NVIDIA Shield Review: At the Crossroads of PC and Mobile Gamingby Brian Klug on July 31, 2013 12:14 AM EST
I enjoyed the time I spent with NVIDIA Shield. While it isn't perfect, for NVIDIA's first consumer electronic mobile device, it's an amazingly well put together piece of kit. Build quality is so good I told Anand that I wanted to try running it over with my car. I expected NVIDIA to fumble the controller side of the handheld gaming experience, and quite honestly with Shield I have nothing to complain about. The buttons are all tactile and fluid, the analog sticks are great, and the ergonomics leave me without anything to complain about. I remember being worried about weight and balance after seeing Shield and hearing about that the 28.8 watt-hour battery inside, but the shipping device turns all of that mass into feeling like quality rather than a big burden. The one feedback point is what I already gave NVIDIA the first time seeing Shield in person – it needs a bigger 5.5-inch display and 1080p, just buy the LG Display panel used in the LG Optimus G Pro, it's phenomenal. If a smartphone can include that size display, a portable handheld gaming console of this caliber absolutely positively needs it, and that will also help viewing PC gaming content streamed over to Shield. I also strongly believe Shield needs at least a front facing camera, that can't possibly add to the BOM too much.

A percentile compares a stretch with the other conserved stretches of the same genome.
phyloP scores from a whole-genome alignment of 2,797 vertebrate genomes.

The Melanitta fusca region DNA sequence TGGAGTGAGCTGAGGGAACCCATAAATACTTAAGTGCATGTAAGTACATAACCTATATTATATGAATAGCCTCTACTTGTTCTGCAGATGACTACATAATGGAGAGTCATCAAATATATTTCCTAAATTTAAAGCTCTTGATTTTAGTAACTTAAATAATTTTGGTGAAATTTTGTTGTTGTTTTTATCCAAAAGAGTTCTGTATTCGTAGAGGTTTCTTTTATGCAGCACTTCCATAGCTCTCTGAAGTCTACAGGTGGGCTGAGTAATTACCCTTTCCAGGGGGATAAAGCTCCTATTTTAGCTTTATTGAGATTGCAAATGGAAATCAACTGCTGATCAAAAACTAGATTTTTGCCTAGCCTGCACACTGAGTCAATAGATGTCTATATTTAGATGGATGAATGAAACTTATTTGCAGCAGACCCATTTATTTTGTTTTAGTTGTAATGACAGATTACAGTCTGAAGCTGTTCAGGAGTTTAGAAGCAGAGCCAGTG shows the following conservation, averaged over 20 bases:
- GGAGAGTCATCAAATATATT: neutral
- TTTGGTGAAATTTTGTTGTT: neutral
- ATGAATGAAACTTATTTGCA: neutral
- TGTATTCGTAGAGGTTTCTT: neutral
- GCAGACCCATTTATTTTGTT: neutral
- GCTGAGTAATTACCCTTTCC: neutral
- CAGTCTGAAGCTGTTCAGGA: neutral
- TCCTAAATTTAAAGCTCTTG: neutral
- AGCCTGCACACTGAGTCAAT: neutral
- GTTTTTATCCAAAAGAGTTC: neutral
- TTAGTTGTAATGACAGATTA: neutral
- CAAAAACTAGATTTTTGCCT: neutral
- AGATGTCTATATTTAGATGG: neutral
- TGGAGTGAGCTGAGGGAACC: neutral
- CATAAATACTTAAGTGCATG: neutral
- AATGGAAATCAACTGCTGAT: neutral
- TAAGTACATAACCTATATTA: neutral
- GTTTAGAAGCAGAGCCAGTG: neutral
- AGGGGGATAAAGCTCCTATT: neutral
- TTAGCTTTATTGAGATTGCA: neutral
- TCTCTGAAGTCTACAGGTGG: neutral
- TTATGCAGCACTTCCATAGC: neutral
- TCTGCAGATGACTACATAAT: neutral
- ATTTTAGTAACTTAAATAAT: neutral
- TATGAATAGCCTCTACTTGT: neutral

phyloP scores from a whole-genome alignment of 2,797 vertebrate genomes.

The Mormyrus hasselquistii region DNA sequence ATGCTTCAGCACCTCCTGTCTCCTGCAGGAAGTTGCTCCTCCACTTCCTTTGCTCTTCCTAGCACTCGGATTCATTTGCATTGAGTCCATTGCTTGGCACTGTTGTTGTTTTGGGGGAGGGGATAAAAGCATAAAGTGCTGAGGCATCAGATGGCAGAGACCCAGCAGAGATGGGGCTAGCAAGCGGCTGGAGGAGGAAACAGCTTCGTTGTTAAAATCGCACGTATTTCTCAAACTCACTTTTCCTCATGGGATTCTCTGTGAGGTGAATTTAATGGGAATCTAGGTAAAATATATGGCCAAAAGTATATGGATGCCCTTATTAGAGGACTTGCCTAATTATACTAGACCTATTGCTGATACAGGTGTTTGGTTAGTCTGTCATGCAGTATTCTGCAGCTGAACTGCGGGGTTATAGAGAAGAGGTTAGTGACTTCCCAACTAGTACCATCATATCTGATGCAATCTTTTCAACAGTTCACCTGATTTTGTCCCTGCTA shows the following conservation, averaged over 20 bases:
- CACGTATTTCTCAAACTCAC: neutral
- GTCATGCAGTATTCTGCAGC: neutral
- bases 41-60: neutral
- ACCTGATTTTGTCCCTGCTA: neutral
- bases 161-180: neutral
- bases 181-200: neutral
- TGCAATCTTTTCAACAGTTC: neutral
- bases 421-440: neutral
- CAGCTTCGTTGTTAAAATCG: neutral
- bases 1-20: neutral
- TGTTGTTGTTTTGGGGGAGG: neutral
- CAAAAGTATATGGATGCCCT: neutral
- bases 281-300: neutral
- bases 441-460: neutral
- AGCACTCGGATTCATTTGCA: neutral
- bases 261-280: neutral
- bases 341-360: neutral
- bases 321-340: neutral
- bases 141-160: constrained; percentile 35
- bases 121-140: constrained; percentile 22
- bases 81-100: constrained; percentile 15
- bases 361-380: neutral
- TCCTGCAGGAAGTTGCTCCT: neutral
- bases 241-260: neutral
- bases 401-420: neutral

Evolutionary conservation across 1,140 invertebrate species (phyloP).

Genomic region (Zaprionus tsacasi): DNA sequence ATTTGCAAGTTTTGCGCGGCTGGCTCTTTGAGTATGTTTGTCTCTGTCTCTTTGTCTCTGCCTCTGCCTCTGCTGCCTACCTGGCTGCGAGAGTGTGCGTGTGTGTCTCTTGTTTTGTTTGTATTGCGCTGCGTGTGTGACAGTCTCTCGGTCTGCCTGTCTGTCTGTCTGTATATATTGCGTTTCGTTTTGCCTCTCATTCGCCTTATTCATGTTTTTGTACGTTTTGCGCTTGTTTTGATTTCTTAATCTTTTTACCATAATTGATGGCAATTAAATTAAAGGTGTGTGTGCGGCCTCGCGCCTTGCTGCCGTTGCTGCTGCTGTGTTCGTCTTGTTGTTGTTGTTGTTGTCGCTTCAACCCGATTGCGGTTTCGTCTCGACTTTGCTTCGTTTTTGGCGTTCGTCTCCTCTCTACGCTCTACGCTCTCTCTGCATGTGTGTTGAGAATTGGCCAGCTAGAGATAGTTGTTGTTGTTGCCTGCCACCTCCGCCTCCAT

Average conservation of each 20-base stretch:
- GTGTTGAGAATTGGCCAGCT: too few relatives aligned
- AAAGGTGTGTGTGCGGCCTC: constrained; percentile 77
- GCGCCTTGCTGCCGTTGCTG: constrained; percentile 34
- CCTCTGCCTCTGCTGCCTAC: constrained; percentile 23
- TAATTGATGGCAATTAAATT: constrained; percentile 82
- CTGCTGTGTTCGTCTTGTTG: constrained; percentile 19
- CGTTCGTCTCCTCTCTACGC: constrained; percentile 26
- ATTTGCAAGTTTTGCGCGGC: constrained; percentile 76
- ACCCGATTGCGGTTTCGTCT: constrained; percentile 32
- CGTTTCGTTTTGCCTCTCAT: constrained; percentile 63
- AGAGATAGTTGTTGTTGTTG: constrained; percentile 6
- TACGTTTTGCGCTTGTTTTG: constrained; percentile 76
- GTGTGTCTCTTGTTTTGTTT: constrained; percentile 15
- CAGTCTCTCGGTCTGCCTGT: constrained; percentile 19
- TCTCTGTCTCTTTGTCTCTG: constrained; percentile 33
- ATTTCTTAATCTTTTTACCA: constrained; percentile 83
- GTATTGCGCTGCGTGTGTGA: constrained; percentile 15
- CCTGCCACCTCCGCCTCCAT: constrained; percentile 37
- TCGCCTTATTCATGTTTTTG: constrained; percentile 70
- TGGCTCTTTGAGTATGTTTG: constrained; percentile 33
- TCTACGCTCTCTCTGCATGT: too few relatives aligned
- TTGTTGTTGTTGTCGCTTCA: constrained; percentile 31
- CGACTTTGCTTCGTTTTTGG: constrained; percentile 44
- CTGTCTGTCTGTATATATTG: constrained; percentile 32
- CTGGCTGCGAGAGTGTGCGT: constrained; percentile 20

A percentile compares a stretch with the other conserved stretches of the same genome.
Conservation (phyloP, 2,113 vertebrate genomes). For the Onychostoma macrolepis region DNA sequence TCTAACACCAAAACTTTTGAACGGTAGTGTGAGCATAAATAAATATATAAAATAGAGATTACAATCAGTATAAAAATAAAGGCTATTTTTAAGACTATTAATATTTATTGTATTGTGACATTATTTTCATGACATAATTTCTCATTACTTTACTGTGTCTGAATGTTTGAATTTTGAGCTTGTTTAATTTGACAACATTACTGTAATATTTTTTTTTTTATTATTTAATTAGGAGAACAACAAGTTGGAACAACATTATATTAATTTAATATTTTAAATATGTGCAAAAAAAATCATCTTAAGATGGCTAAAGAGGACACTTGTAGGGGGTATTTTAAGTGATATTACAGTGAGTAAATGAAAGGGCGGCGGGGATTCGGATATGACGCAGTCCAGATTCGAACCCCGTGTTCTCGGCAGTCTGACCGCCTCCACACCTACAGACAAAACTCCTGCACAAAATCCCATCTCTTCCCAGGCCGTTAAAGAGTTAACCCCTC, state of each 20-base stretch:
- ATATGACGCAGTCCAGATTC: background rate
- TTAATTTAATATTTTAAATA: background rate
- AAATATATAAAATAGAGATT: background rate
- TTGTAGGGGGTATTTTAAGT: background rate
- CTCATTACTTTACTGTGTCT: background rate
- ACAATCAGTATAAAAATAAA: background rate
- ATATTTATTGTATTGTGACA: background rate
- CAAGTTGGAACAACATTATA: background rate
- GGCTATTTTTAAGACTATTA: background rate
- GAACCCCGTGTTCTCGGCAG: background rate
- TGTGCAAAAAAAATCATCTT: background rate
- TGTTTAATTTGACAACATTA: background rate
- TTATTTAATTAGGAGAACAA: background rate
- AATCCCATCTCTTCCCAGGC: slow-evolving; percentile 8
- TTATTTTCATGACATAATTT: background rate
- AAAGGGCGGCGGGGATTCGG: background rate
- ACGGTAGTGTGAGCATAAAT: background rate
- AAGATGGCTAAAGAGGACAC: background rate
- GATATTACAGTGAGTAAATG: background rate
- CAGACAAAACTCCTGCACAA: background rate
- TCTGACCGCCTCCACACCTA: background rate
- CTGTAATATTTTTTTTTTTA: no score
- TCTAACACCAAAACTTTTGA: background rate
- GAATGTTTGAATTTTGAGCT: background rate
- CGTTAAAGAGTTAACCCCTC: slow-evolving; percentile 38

Is NVIDIA Shield fun to use? It absolutely positively is. Android is still however really nascent as a gaming platform, and I wish that Google had given Shield some sort of extra special status or inclusion in the Android 4.3 love with Google Play Games and Shield as the launch vehicle. Instead it feels like NVIDIA was left to carry Shield on its own here, and that's not their fault, I just wish Google would've put two and two together, maybe a Google Play edition Shield even though it's already running stock Android 4.2.1? The games on Android are fun, there just need to be more of them, and the ones that exist need to of a higher caliber to really sell me. Of course there's always the chicken and egg argument – good Android gaming hardware really wasn't available until recently with set top consoles like Ouya or Android-running HDMI dongles, or of course the handheld format that Shield is. I enjoy playing the titles there are, there's just not quite a killer title you can point to yet.
That's where the PC gaming part comes in, and thank goodness for it. NVIDIA's execution is arguably better than the beta tag implies, with minimal hitching during streaming, impressively low latency, and good support for a number of titles that they've promised will grow. NVIDIA's real strength is on the desktop, and this is the most logical way to leverage it, even if Tegra 4 really becomes something of a thin client in that model. I spent a lot of time enjoying Borderlands 2 from places in my house that are a lot more inviting than the task chair and Ikea desk I sit at all day.
The Tegra 4 part of the story is impressive. Performance on the device is incredibly smooth, I thought I had seen the smoothest possible experience with the latest and greatest quad core SoCs in smartphones, Tegra 4 in this form factor is something to behold. There are parts of some apps I never knew could go so fast. I said in the Nexus 7 review that I wished whatever happened to Tegra 4 that delayed it hadn't, so we could see it in more devices. Shield was a big part of what made me feel that way, especially after seeing and using it in the flesh.
Shield is an impressive product. It's solid, performant, and maybe Android gaming isn't really there yet, but what it does leave me wanting is for NVIDIA to make me a phone.